Why the World Would Be Better If Google Updates Applied to Everything

Google’s updates mean a lot of things to a lot of people. To most search marketers who were active between 2010 and today, they’re cursed things that ruin strategies and make life more difficult than it has to be. I must be the exception. I was surprised when my company’s rankings tanked after the Panda update in 2011, but once I figured out what was going on behind the scenes, I was pretty stoked about it.

The average user doesn’t notice because the changes have been so gradual and iterative, but the world of search today is much more convenient, accurate, and helpful than the world of even five years ago. It got me thinking—how much better would the world be if these updates could magically apply to the real world?


Panda’s goal was to make online content better. It rewarded sites with well-researched, well-written content and penalizes those with poorly written or spammy content.

I can think of about a million ways this could be helpful in real life. For one, social media profiles of people who avoid traditional linguistic or grammatical rules as if it will give them some sort of disease would all fall by the wayside. (I guess that’s technically online, but still). Texters who chronically mistype would find themselves forced to improve. And the people who pay attention to detail would be rewarded for their thoughtful efforts.


Penguin’s goal was to make offsite recognition of authority better. It rewarded sites with natural, high-authority links and penalized those with spammy links or those built with shady practices.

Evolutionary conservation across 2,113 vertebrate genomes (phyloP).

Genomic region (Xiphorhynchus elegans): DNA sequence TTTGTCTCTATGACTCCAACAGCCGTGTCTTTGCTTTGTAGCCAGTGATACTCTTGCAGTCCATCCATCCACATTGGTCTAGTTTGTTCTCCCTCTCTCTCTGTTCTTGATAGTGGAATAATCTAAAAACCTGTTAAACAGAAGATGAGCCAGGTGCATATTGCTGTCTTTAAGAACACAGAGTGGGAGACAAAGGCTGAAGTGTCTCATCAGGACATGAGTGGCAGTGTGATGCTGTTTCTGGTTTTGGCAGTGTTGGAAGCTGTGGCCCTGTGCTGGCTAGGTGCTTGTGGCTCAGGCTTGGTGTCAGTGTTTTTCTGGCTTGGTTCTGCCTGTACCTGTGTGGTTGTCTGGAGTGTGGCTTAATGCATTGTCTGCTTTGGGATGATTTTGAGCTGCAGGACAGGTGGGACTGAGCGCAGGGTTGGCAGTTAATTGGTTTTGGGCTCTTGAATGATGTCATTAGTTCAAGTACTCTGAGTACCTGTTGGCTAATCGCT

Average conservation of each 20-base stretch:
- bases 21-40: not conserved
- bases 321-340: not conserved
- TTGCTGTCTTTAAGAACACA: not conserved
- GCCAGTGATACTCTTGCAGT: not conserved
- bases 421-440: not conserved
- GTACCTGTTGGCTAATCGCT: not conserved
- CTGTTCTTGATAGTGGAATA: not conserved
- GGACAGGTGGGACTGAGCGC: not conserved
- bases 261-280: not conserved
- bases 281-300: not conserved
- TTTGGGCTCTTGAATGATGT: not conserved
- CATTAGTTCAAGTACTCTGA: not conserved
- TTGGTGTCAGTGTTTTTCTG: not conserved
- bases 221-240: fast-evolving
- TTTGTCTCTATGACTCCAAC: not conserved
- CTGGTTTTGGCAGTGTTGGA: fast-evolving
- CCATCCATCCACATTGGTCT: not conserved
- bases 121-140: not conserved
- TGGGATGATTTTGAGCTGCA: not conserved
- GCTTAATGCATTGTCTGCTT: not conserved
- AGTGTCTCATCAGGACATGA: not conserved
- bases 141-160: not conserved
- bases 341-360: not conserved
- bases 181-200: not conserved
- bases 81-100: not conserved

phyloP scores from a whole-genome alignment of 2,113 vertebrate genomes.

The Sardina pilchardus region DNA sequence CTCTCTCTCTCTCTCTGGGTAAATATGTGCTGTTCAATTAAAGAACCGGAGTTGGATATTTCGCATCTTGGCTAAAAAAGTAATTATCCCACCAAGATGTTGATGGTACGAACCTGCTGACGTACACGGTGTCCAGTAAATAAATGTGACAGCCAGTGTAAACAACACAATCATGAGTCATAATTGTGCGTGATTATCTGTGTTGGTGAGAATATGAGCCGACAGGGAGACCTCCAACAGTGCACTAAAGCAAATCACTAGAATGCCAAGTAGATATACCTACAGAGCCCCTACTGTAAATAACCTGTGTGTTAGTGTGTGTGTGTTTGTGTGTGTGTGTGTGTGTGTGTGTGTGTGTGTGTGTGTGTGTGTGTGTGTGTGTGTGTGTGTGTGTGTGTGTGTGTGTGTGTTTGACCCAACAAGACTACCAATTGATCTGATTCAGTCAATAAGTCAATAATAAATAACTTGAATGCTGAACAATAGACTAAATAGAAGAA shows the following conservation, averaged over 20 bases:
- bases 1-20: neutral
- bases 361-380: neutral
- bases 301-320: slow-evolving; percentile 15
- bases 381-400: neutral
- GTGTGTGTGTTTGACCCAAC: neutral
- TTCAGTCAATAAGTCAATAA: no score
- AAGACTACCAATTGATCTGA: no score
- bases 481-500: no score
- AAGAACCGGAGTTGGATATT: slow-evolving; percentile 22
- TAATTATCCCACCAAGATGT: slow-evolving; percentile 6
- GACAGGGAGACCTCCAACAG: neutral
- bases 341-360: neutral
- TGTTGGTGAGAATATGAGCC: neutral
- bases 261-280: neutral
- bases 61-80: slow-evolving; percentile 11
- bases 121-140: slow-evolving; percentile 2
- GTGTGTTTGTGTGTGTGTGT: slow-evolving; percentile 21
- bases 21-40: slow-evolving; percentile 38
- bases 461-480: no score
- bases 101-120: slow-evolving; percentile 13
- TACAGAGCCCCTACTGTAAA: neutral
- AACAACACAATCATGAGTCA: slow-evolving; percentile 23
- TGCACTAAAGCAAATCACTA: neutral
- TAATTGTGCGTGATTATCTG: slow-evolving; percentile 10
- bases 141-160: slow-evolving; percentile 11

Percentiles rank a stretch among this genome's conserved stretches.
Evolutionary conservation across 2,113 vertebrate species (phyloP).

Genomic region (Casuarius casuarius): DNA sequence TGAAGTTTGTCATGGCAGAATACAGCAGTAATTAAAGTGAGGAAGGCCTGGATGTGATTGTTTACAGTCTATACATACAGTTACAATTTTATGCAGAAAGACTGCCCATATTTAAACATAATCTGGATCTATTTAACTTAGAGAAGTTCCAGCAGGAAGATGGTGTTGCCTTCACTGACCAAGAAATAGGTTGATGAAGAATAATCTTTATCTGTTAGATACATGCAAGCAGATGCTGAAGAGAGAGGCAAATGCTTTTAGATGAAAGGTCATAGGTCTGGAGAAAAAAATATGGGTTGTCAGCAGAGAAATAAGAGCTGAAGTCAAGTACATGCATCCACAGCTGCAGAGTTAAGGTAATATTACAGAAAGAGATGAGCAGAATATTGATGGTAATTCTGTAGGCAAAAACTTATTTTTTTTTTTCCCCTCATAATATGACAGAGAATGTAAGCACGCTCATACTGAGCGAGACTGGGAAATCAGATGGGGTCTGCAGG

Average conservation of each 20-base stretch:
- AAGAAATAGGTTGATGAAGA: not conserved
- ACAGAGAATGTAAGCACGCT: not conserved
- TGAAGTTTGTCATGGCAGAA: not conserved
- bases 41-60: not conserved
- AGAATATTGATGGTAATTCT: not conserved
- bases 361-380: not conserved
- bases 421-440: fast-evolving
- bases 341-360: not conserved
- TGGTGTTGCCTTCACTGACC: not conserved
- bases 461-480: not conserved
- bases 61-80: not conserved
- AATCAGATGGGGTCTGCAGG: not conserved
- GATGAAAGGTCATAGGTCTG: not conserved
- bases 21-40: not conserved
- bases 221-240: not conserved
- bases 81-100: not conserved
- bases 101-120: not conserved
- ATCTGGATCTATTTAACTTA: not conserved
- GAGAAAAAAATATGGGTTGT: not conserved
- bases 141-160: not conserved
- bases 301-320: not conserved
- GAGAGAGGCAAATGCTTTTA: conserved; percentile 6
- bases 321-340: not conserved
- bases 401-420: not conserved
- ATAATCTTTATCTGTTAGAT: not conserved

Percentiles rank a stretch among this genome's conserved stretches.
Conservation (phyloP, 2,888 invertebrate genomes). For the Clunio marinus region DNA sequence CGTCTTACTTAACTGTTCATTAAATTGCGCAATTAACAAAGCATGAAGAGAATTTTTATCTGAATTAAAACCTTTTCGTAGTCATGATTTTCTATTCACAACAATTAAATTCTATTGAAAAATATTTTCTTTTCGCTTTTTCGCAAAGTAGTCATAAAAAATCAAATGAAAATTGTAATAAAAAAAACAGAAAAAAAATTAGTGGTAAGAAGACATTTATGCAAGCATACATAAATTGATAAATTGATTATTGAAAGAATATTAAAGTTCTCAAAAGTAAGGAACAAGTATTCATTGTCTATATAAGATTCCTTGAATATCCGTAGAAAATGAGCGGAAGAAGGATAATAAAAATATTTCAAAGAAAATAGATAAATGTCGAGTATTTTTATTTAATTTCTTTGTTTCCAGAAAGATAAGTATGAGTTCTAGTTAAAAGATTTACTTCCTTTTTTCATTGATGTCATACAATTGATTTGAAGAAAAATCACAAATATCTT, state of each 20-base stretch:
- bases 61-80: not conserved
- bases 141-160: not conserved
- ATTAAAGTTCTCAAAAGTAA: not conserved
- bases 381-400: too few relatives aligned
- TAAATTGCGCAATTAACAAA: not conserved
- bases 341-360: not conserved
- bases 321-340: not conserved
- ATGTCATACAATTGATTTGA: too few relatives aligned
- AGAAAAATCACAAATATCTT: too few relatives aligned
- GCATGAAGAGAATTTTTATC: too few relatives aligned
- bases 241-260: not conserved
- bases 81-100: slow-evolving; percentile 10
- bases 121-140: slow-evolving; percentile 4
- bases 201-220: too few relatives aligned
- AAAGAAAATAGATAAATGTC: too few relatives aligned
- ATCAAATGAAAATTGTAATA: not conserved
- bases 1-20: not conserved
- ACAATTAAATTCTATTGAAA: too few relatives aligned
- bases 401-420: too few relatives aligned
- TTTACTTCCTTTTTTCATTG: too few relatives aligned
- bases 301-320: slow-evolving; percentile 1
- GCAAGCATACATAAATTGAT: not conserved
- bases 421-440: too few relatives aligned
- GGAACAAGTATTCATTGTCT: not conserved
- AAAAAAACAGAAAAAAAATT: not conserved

Here, I think of recommendations by friends and family members. Friends who consistently give recommendations for movies that turn out to be bad would find themselves less able to give that advice (I think of some duct-tape-style contraption, but use your imagination). Family members who argue the merits of obsolete biases or legislation would find themselves muted temporarily upon using bad information. It would be wonderful.


Hummingbird didn’t have a goal, per say. Instead, it introduced a concept called “semantic search,” which allows Google to analyze the intent behind a user’s query rather than the keywords in the query itself. Think of it as a form of natural language understanding.

If only I had a Hummingbird filter in my brain. The things people ask me when they have no idea what they’re talking about is somehow mind boggling. With a Hummingbird filter, I could easily process exactly what people are asking for, and come up with a reasonable answer. The Autocomplete feature in Google would also be nice, but that might be asking too much.

This was just a fun thought experiment, but I hope it’s helped you better understand the fundamental intentions of these updates and how they affect the search landscape. If you’re interested in more information about SEO, be sure to check out some of my other articles as well.

photo credit: Polka-Boo! Blue Eye Girl via photopin (license)


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